In Jekyll, a modern adaptation of Robert Louis Stevenson's The Strange Case of Dr. Jekyll and Mr. Hyde, Dr. Tom Jackman turns out to be a descendent of the original Mr. Hyde. For a long time, however, he does not realize it. He marries and has a family, a wife and two children, whom he sincerely loves, and he pursues his career as a man of science and appears to try to be guided by reason rather than emotion or passion. Jackman's wife, Claire, even calls him repressed at one point, suggesting that he holds his feelings within and tries to conquer his passions, perhaps even to an unhealthy extent.
When Jackman begins to transform into his altar ego, the violent Mr. Hyde, he knows what he needs to do. To keep his family safe, he leaves them. He gives no explanations. He merely moves out, appearing to suddenly abandon his wife and sons. Yet he does this only to protect them. Hyde is vicious, and Jackman fears what he will do to Claire and the boys. He will sacrifice himself and his reputation. He will be miserable. He will even let his family hate him just as long as they are safe.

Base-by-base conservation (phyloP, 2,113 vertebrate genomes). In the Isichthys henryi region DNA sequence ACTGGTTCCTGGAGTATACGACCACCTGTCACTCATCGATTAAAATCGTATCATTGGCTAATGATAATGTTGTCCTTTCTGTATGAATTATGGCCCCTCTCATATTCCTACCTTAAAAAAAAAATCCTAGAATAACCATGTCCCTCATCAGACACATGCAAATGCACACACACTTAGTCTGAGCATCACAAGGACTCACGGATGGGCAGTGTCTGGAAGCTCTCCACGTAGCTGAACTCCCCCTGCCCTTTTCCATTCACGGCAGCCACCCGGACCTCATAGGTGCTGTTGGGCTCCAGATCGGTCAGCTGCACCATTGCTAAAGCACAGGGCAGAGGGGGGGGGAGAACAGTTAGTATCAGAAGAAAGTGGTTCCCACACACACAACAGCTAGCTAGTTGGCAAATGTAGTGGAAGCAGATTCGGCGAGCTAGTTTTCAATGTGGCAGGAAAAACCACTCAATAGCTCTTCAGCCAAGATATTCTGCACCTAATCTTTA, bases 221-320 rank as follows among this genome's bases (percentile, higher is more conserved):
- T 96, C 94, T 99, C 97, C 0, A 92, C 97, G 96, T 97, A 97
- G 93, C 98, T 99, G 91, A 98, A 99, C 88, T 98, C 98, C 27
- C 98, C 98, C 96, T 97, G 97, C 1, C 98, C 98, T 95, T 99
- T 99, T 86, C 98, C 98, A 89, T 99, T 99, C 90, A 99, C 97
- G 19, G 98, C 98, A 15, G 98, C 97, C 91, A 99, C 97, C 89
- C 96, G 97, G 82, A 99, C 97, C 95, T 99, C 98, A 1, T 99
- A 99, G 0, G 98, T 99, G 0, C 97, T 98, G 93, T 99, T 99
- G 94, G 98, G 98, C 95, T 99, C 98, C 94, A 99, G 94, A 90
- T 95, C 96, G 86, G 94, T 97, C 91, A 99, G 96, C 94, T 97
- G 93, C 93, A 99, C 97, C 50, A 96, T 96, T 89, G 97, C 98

Yet Jackman cannot stay completely away from his family, and this, too, tells us something about his personality. He visits Claire. His love wins out over his fear. And at the end of the series, Jackman is still seeking truth as he tracks down Sophia, his mother, and learns her horrifying secret. He might have done better to leave that alone.